Christoph WinklerCrossing Half of China to Sleep with You
A Performance about Poetry, Translation and Dance by Christoph Winkler and Naishi Wang
About the Piece
Chinese poet Yu Xiuhua was born with cerebral palsy. Her poem Crossing Half of China to Sleep with You turned her into a celebrity overnight and has been translated often into English. Although these translations only differ in small ways – the meaning changes greatly. Every translation contains its own potential failure. Choreographer Christoph Winkler and performer Naishi Wang have created a performance that transcribes the poem into movements, gestures and poses that reflect the subjective nature of words. The failure inherent to translating language repeats itself in the act of translating into the body, producing an atmosphere of ambiguity.
Original Poem by Yu Xiuhua
To spend or to be spent, what’s the difference if there is any?
Two bodies collide
— the force, the flower opened by the force, and the virtual Spring brought by the flower — nothing more than this,
and this we mistake as life restarting.
In half of China, things are happening:
volcanoes erupt, rivers run dry,
political prisoners and displaced workers are abandoned,
elk deer and red-crowned cranes get shot.
I cross the hail of bullets to sleep with you.
I press many nights into one morning to sleep with you.
I run across many of me and many of me run into one to sleep with you.
Of course I can be misguided by butterflies and mistake praise as Spring, and a village similar to Hengdian as home.
But all these are absolute
reasons that I spend a night with you.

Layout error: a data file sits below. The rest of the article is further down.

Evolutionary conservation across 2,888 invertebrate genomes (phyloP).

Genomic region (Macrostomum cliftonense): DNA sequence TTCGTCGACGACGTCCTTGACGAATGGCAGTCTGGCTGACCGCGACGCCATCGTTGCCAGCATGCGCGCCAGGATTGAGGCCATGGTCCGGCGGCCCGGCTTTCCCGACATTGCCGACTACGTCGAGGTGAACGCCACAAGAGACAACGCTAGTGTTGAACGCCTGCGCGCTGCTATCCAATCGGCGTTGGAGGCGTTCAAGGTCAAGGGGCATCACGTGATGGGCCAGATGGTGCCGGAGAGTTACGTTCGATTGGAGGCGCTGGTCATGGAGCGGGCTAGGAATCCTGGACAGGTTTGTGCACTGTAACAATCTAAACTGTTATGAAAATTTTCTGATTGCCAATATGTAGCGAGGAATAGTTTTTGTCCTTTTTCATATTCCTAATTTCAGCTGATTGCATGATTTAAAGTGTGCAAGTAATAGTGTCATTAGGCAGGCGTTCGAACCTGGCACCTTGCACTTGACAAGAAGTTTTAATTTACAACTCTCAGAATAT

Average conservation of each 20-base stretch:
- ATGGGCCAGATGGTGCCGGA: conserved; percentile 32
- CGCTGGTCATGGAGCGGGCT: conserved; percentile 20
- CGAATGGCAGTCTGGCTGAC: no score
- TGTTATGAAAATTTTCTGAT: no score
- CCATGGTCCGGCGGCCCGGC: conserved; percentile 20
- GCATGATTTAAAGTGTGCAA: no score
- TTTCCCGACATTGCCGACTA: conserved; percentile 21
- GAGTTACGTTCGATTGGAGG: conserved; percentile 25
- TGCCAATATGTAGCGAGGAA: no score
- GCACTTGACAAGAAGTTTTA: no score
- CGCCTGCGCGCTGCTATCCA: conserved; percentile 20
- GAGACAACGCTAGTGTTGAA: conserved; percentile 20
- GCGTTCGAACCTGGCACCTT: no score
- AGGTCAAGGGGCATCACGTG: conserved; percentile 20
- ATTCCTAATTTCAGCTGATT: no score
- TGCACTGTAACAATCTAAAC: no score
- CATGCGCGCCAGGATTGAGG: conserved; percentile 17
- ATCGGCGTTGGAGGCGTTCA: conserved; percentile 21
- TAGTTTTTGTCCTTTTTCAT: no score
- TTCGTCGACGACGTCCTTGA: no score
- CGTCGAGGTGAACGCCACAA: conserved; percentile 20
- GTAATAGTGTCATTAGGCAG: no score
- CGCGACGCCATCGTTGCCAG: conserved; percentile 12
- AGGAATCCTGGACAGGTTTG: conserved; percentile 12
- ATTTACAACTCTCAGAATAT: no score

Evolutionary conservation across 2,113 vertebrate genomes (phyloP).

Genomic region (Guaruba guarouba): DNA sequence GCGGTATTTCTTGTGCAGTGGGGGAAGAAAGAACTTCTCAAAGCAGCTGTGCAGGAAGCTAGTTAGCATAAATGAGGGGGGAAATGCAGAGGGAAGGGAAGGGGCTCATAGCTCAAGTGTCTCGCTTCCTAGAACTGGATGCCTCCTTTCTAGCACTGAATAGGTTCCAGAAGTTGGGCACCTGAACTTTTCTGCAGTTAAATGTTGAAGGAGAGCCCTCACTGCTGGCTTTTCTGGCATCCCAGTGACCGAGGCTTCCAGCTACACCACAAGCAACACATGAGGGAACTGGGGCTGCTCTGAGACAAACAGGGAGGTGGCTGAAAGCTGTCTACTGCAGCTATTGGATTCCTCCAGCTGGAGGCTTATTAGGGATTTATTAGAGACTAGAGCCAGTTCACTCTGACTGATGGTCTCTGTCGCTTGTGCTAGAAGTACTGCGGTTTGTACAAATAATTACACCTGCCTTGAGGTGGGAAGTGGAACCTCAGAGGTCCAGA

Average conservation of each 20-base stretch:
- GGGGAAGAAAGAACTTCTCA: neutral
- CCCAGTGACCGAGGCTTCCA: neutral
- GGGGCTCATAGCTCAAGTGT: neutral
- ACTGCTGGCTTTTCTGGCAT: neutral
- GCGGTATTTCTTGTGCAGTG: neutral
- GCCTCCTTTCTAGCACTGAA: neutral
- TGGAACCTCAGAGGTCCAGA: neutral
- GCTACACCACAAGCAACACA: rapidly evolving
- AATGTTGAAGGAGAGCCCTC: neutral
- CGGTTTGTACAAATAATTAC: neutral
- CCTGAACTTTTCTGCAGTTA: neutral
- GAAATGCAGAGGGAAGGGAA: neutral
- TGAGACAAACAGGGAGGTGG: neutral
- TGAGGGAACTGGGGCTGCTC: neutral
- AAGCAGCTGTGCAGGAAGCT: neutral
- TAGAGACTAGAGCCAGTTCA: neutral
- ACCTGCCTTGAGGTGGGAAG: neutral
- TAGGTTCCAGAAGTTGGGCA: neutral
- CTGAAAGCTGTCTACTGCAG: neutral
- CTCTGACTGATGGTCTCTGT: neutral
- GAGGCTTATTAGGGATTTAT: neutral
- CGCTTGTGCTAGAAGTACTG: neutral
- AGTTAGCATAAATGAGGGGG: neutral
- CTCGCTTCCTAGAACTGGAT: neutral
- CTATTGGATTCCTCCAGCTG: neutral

Concept/Choreography: Christoph Winkler | Dance, Choreography: Naishi Wang | Poems: Yu Xiuhua | PR: Nora Gores | Surtitles & Production: ehrliche arbeit – freelance office for culture | Camera: Walter BickmannTanzforum Berlin
A Christoph Winkler and ehrliche arbeit project, co-produced by Vierte Welt Berlin. Funded by the Berlin Senate Administration for Culture and Europe.&nb
I press many nights into one morning. Of all the compelling phrases of Chinese farmer Yu Xinhua’s breakthrough poem, this one caught my attention most – it hung, suspended, in Naishi Wang’s accompanying act. Dressed in a sparkly outfit complete with bold lipstick, the glamorous performer took us through a series of poses, gestures and facial expressions resounding with a delicate intimacy. Embodying in movement the subtle difference between the original Chinese and the translated English version of the poem, Wang used the breath to access and interpret an underlying sensibility. A fusion between poetics and structure, the East and the West, the piece lived in an anthropological gap – a cultural limbo brimming with foreign meanings. Crossing half of China to bring it closer. - Beatrix Joyce/ viereinhalbsätze.com
Premiere: February 22nd, 2016, 8 pm - sold out
Further shows: February 24th and 25th 2017, 8 pm - due to extremely limited seating please reserve in advance
Vierte Welt| Neues Zentrum Kreuzberg| Galerie 1. OG | Kottbusser Tor| Adalbertstr. 96
Tickets: 11,-€ |7,-€ | 3,- €
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